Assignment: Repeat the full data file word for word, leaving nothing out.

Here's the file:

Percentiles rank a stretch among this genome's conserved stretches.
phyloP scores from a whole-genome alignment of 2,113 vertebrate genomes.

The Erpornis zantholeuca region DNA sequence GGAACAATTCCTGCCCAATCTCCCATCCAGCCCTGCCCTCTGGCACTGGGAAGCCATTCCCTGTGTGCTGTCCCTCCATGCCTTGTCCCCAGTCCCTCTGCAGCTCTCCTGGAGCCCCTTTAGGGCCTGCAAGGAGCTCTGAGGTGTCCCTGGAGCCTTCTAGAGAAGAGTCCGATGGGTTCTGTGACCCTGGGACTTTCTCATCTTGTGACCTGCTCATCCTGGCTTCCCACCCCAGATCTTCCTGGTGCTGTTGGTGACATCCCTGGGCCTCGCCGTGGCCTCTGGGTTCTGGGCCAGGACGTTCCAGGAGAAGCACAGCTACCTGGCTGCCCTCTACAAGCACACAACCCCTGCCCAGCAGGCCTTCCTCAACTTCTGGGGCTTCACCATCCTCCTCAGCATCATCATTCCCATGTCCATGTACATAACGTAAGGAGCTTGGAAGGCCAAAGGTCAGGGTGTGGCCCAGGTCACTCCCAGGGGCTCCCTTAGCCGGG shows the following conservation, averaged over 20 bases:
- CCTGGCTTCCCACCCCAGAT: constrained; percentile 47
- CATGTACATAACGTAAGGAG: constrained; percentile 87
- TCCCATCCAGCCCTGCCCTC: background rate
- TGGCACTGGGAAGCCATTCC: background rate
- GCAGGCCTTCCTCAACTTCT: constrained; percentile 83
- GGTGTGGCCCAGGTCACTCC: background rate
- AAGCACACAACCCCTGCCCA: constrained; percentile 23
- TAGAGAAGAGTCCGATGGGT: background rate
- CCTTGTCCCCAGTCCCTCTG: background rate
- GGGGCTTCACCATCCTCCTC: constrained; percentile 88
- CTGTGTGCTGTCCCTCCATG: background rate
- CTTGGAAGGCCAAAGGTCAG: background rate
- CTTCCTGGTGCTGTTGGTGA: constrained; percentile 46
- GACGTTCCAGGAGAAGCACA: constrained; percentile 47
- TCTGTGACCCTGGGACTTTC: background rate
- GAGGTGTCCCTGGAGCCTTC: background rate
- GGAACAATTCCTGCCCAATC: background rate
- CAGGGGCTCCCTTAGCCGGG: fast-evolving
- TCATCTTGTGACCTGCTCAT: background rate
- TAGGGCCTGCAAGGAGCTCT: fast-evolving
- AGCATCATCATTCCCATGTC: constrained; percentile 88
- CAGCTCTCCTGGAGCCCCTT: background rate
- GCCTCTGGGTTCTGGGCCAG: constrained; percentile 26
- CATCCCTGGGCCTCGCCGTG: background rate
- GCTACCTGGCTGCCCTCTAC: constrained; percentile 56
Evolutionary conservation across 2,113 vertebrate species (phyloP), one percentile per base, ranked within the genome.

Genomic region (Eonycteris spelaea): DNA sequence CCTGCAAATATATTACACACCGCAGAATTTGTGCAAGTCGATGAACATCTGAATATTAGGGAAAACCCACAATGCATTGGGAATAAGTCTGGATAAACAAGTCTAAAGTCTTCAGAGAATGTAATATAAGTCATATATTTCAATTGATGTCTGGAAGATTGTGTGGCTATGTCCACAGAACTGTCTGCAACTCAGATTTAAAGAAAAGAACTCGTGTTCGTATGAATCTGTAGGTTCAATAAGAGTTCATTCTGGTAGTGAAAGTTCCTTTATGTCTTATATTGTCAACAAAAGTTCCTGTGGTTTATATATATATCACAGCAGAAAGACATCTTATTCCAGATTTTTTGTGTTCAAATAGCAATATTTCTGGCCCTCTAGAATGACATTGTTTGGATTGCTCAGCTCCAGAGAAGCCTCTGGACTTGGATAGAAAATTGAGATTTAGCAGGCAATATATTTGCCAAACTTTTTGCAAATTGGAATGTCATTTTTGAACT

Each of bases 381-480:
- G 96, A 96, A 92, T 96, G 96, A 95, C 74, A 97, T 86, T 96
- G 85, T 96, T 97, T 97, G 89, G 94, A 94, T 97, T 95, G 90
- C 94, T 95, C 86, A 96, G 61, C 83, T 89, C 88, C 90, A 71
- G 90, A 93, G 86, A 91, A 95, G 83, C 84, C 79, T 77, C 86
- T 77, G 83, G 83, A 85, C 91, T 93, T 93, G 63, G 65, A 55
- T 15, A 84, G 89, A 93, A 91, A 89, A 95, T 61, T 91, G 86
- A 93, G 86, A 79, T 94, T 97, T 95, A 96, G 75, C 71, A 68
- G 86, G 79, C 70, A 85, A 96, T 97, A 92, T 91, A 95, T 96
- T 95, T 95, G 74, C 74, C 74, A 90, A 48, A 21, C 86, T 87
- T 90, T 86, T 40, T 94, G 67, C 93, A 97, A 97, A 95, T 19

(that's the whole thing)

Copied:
Percentiles rank a stretch among this genome's conserved stretches.
phyloP scores from a whole-genome alignment of 2,113 vertebrate genomes.

The Erpornis zantholeuca region DNA sequence GGAACAATTCCTGCCCAATCTCCCATCCAGCCCTGCCCTCTGGCACTGGGAAGCCATTCCCTGTGTGCTGTCCCTCCATGCCTTGTCCCCAGTCCCTCTGCAGCTCTCCTGGAGCCCCTTTAGGGCCTGCAAGGAGCTCTGAGGTGTCCCTGGAGCCTTCTAGAGAAGAGTCCGATGGGTTCTGTGACCCTGGGACTTTCTCATCTTGTGACCTGCTCATCCTGGCTTCCCACCCCAGATCTTCCTGGTGCTGTTGGTGACATCCCTGGGCCTCGCCGTGGCCTCTGGGTTCTGGGCCAGGACGTTCCAGGAGAAGCACAGCTACCTGGCTGCCCTCTACAAGCACACAACCCCTGCCCAGCAGGCCTTCCTCAACTTCTGGGGCTTCACCATCCTCCTCAGCATCATCATTCCCATGTCCATGTACATAACGTAAGGAGCTTGGAAGGCCAAAGGTCAGGGTGTGGCCCAGGTCACTCCCAGGGGCTCCCTTAGCCGGG shows the following conservation, averaged over 20 bases:
- CCTGGCTTCCCACCCCAGAT: constrained; percentile 47
- CATGTACATAACGTAAGGAG: constrained; percentile 87
- TCCCATCCAGCCCTGCCCTC: background rate
- TGGCACTGGGAAGCCATTCC: background rate
- GCAGGCCTTCCTCAACTTCT: constrained; percentile 83
- GGTGTGGCCCAGGTCACTCC: background rate
- AAGCACACAACCCCTGCCCA: constrained; percentile 23
- TAGAGAAGAGTCCGATGGGT: background rate
- CCTTGTCCCCAGTCCCTCTG: background rate
- GGGGCTTCACCATCCTCCTC: constrained; percentile 88
- CTGTGTGCTGTCCCTCCATG: background rate
- CTTGGAAGGCCAAAGGTCAG: background rate
- CTTCCTGGTGCTGTTGGTGA: constrained; percentile 46
- GACGTTCCAGGAGAAGCACA: constrained; percentile 47
- TCTGTGACCCTGGGACTTTC: background rate
- GAGGTGTCCCTGGAGCCTTC: background rate
- GGAACAATTCCTGCCCAATC: background rate
- CAGGGGCTCCCTTAGCCGGG: fast-evolving
- TCATCTTGTGACCTGCTCAT: background rate
- TAGGGCCTGCAAGGAGCTCT: fast-evolving
- AGCATCATCATTCCCATGTC: constrained; percentile 88
- CAGCTCTCCTGGAGCCCCTT: background rate
- GCCTCTGGGTTCTGGGCCAG: constrained; percentile 26
- CATCCCTGGGCCTCGCCGTG: background rate
- GCTACCTGGCTGCCCTCTAC: constrained; percentile 56
Evolutionary conservation across 2,113 vertebrate species (phyloP), one percentile per base, ranked within the genome.

Genomic region (Eonycteris spelaea): DNA sequence CCTGCAAATATATTACACACCGCAGAATTTGTGCAAGTCGATGAACATCTGAATATTAGGGAAAACCCACAATGCATTGGGAATAAGTCTGGATAAACAAGTCTAAAGTCTTCAGAGAATGTAATATAAGTCATATATTTCAATTGATGTCTGGAAGATTGTGTGGCTATGTCCACAGAACTGTCTGCAACTCAGATTTAAAGAAAAGAACTCGTGTTCGTATGAATCTGTAGGTTCAATAAGAGTTCATTCTGGTAGTGAAAGTTCCTTTATGTCTTATATTGTCAACAAAAGTTCCTGTGGTTTATATATATATCACAGCAGAAAGACATCTTATTCCAGATTTTTTGTGTTCAAATAGCAATATTTCTGGCCCTCTAGAATGACATTGTTTGGATTGCTCAGCTCCAGAGAAGCCTCTGGACTTGGATAGAAAATTGAGATTTAGCAGGCAATATATTTGCCAAACTTTTTGCAAATTGGAATGTCATTTTTGAACT

Each of bases 381-480:
- G 96, A 96, A 92, T 96, G 96, A 95, C 74, A 97, T 86, T 96
- G 85, T 96, T 97, T 97, G 89, G 94, A 94, T 97, T 95, G 90
- C 94, T 95, C 86, A 96, G 61, C 83, T 89, C 88, C 90, A 71
- G 90, A 93, G 86, A 91, A 95, G 83, C 84, C 79, T 77, C 86
- T 77, G 83, G 83, A 85, C 91, T 93, T 93, G 63, G 65, A 55
- T 15, A 84, G 89, A 93, A 91, A 89, A 95, T 61, T 91, G 86
- A 93, G 86, A 79, T 94, T 97, T 95, A 96, G 75, C 71, A 68
- G 86, G 79, C 70, A 85, A 96, T 97, A 92, T 91, A 95, T 96
- T 95, T 95, G 74, C 74, C 74, A 90, A 48, A 21, C 86, T 87
- T 90, T 86, T 40, T 94, G 67, C 93, A 97, A 97, A 95, T 19